Cy the Cynic says that arguing about politics is like trying to convince new parents that their baby isn’t the cutest one in the nursery. Arguing questions of bridge can be the same way.
Today’s West led a low heart against 3NT: deuce, ten, queen. Declarer led a club to dummy and returned a diamond: three, jack, queen. West, reluctant to lead a second heart, exited with a spade.
South took dummy’s ace and led another diamond to his king. West won and persisted with another spade, whereupon South took three diamonds, a heart, two spades and four clubs.
“You didn’t want to beat the contract?” East asked his partner. “Set up your hearts while you still have the ace of diamonds.”
“Presenting declarer with a second heart trick couldn’t be right,” West argued.
West loses the argument. Given time to set up his diamonds, South is almost sure to have nine winners. When West takes the queen of diamonds, he must lead the ace and a low heart. South will go down.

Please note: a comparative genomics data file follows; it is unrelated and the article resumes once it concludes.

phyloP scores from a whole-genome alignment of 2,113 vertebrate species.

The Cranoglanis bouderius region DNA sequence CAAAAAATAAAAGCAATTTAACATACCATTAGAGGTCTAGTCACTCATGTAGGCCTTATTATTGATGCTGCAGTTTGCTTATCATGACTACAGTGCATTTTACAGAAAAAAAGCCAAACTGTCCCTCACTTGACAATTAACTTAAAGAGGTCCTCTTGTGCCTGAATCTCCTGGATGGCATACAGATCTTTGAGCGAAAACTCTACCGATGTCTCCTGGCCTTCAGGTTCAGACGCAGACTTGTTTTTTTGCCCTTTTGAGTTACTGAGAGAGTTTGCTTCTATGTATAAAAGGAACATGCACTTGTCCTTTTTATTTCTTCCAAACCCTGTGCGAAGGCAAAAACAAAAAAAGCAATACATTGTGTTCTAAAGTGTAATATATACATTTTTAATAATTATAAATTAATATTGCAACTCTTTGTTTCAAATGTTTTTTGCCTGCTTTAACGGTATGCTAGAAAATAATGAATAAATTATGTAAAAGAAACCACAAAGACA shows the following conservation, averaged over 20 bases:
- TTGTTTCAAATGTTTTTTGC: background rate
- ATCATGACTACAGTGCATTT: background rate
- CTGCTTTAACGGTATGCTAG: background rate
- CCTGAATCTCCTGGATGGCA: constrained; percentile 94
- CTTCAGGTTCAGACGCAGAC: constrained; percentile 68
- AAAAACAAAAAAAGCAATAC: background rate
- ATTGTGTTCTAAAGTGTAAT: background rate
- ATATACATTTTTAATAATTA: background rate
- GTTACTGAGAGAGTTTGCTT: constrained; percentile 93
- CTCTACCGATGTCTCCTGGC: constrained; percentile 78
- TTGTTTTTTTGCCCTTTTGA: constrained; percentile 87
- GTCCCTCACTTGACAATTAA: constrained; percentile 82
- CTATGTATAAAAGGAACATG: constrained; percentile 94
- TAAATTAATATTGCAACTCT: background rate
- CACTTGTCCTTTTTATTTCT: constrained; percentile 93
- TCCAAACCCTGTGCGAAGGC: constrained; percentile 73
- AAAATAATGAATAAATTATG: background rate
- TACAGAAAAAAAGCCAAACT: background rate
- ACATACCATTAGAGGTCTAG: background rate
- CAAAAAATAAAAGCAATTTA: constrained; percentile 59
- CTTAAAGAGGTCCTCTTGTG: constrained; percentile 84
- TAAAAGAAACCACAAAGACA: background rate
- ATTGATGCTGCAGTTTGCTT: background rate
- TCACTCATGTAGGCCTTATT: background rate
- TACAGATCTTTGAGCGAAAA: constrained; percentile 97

You hold: S 9 8 7 H A J 9 6 5 D A Q 6 C 8 5. Your partner opens one diamond, you respond one heart and he bids one spade. What do you say?
ANSWER: This problem is tough. You have the values to invite game, though not to force to game, but no invitational action appeals. No heart rebid is right. Bid three diamonds if that call would invite. If it would be forcing, underbid with two diamonds or, if your system permits, bid two clubs as a stalling “fourth-suit” call.
S A K 5 3
H 8 3 2
D 7 2
C K Q 10 6
S 9 8 7
H A J 9 6 5
D A Q 6
C 8 5
S Q J 10 2
H 10 4
D 8 5 3
C 9 4 3 2
S 6 4
H K Q 7
D K J 10 9 4
C A J 7
South West North East
1 D 1 H Dbl Pass
1 NT Pass 3 NT All Pass
Opening lead — H 6
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Source:: The Mercury News – Entertainment